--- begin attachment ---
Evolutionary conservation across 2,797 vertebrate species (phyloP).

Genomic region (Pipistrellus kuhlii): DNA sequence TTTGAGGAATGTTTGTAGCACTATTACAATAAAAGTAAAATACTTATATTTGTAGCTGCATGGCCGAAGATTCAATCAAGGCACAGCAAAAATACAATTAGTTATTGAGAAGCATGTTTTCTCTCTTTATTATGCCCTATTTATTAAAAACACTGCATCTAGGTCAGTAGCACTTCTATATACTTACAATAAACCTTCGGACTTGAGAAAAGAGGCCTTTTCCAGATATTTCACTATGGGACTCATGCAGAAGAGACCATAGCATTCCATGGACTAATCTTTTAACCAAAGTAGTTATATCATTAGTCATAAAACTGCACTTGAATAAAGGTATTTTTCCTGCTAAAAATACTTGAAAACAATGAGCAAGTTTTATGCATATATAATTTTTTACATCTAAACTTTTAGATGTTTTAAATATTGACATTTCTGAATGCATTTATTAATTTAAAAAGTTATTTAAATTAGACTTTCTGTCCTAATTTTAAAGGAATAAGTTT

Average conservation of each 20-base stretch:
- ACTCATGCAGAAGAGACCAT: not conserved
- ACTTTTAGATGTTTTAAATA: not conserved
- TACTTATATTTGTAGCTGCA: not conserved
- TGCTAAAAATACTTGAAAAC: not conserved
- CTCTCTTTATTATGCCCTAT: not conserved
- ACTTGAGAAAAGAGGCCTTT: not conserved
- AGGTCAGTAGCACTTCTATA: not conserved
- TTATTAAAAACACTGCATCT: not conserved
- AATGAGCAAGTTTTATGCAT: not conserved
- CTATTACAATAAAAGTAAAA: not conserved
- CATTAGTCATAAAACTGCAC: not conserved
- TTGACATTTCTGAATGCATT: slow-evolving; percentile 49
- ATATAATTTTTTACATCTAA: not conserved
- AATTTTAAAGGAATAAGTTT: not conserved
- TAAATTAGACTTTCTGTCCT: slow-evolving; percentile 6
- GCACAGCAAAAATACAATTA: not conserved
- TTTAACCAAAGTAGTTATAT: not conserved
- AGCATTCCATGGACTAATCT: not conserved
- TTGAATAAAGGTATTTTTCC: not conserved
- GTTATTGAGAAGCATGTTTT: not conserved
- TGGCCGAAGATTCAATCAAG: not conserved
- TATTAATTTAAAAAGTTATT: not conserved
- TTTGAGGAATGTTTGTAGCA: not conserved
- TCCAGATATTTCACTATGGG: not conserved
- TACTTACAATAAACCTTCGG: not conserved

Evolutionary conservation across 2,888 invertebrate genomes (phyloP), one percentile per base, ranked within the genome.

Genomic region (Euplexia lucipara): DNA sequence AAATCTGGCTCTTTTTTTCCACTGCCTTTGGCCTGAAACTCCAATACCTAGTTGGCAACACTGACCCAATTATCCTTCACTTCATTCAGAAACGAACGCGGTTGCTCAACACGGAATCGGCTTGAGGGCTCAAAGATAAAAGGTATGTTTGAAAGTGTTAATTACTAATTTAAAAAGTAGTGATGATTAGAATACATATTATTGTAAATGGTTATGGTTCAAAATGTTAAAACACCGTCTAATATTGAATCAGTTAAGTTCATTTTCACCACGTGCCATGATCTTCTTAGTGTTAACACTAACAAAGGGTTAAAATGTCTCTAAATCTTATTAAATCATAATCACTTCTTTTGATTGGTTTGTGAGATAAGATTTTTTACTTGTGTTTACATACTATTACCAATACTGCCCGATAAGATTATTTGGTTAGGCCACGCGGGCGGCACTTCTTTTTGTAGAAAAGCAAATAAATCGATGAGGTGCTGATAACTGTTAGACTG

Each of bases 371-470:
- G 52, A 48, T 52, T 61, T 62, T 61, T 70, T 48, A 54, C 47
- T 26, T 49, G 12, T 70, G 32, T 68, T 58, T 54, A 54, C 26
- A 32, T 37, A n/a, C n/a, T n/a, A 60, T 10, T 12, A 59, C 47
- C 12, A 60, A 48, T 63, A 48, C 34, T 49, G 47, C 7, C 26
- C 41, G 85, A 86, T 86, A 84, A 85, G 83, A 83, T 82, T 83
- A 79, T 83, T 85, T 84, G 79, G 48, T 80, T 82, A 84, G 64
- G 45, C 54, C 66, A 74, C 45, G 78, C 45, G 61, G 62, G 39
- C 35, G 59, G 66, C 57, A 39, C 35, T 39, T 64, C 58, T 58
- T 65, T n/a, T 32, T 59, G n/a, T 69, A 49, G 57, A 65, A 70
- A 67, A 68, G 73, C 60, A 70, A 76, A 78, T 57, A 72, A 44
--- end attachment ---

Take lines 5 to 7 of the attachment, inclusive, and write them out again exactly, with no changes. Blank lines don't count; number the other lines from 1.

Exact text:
- ACTTTTAGATGTTTTAAATA: not conserved
- TACTTATATTTGTAGCTGCA: not conserved
- TGCTAAAAATACTTGAAAAC: not conserved